Potassium channel blockers inhibit adoptive transfer of experimental allergic encephalomyelitis by myelin-basic-protein-stimulated rat T lymphocytes

Susan I.V. Judge*, Jay Z. Yeh, Mark D. Mannie, Louise Pope Seifert, Philip Y. Paterson

*Corresponding author for this work

Research output: Contribution to journalArticlepeer-review

10 Scopus citations

Abstract

Agents which block T cell K+ currents can prohibit both proliferative and effector cell functions in T cells activated by mitogens or phorbol esters. This study examined the effects of some of these blocking agents on the immune responsiveness of guinea pig myelin basic protein (GPMBP)-reactive Lewis rat T lymphocytes, which are capable of mediating the adoptive transfer of experimental allergic encephalomyelitis (EAE), an accepted animal model for multiple sclerosis. Both the proliferative functions (DNA synthesis and cell blastogenesis) and the EAE transfer activities of GPMBP-reactive lymphocytes were examined following GPMBP-induced activation in the presence of agents shown to block the outwardly rectifying K+ current in these cells. At concentrations which completely inhibited DNA synthesis, as measured by [3H]thymidine incorporation, and cell blastogenesis, tetraethylammonium (TEA), 4-aminopyridine (4-AP) and methoxyverapamil (D600) completely blocked the subsequent adoptive transfer of EAE into naive syngeneic Lewis rats. The concentrations at which these blockers produced a 50% reduction in DNA synthesis were estimated to be 16, 1.6 and 32 μM for TEA, 4-AP and D-600, respectively, which were roughly equivalent to the EC50 to block the K+ current. Apamine, a potent Ca2+-activated K+ channel blocker, at a concentration several orders of magnitude higher than is necessary to block Ca2+-activated K+ channels, reduced the maximal K+ conductance in GPMBP- reactive T cell K+ channels by about 20%, but did not alter either [3H]thymidine incorporation or the adoptive transfer of EAE. These results indicate that delayed rectifier K+ channel blockers may prevent the activation of GPMBP-reactive T cells, thus prohibiting encephalitogenic effector cell functions.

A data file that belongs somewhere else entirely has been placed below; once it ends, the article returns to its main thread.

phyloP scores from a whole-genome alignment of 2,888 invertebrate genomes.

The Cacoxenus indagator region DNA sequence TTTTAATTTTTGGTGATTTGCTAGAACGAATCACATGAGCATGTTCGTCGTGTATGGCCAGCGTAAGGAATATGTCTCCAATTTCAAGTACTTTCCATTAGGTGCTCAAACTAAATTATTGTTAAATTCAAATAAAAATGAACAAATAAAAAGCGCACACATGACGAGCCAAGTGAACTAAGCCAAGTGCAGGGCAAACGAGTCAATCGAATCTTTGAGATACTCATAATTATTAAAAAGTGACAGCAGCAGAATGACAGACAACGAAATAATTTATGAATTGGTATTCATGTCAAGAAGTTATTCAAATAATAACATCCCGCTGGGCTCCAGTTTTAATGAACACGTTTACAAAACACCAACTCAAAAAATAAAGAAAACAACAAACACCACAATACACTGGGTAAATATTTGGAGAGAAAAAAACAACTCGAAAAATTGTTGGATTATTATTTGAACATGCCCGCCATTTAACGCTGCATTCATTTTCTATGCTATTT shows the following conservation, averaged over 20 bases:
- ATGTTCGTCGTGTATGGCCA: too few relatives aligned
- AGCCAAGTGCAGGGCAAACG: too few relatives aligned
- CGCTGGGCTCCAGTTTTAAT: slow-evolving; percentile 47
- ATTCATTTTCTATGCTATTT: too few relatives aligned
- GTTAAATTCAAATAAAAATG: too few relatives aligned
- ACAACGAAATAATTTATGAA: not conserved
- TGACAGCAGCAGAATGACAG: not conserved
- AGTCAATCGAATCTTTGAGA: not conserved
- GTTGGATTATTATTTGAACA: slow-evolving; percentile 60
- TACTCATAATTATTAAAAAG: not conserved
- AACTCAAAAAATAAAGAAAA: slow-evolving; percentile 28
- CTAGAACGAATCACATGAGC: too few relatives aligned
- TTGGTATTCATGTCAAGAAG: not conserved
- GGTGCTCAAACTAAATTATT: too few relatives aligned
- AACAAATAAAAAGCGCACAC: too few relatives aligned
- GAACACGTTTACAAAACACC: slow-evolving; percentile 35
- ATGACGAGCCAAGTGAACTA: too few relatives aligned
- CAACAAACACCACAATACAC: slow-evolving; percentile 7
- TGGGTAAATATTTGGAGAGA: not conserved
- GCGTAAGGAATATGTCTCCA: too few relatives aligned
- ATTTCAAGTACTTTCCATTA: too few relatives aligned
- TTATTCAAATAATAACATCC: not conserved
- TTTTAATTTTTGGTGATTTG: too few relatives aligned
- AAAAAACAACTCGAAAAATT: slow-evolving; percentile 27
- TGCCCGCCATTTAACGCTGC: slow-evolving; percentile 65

Original languageEnglish (US)
Pages (from-to)169-178
Number of pages10
JournalJournal of Biomedical Science
Volume4
Issue number4
DOIs
StatePublished - Sep 17 1997

Keywords

  • Allergic encephalomyelitis
  • Encephalitogenic basic protein
  • Ion channel blockers
  • Ion channels
  • Lymphocyte transformation
  • Lymphocytes
  • Potassium channels

ASJC Scopus subject areas

  • Endocrinology, Diabetes and Metabolism
  • Molecular Biology
  • Clinical Biochemistry
  • Cell Biology
  • Biochemistry, medical
  • Pharmacology (medical)

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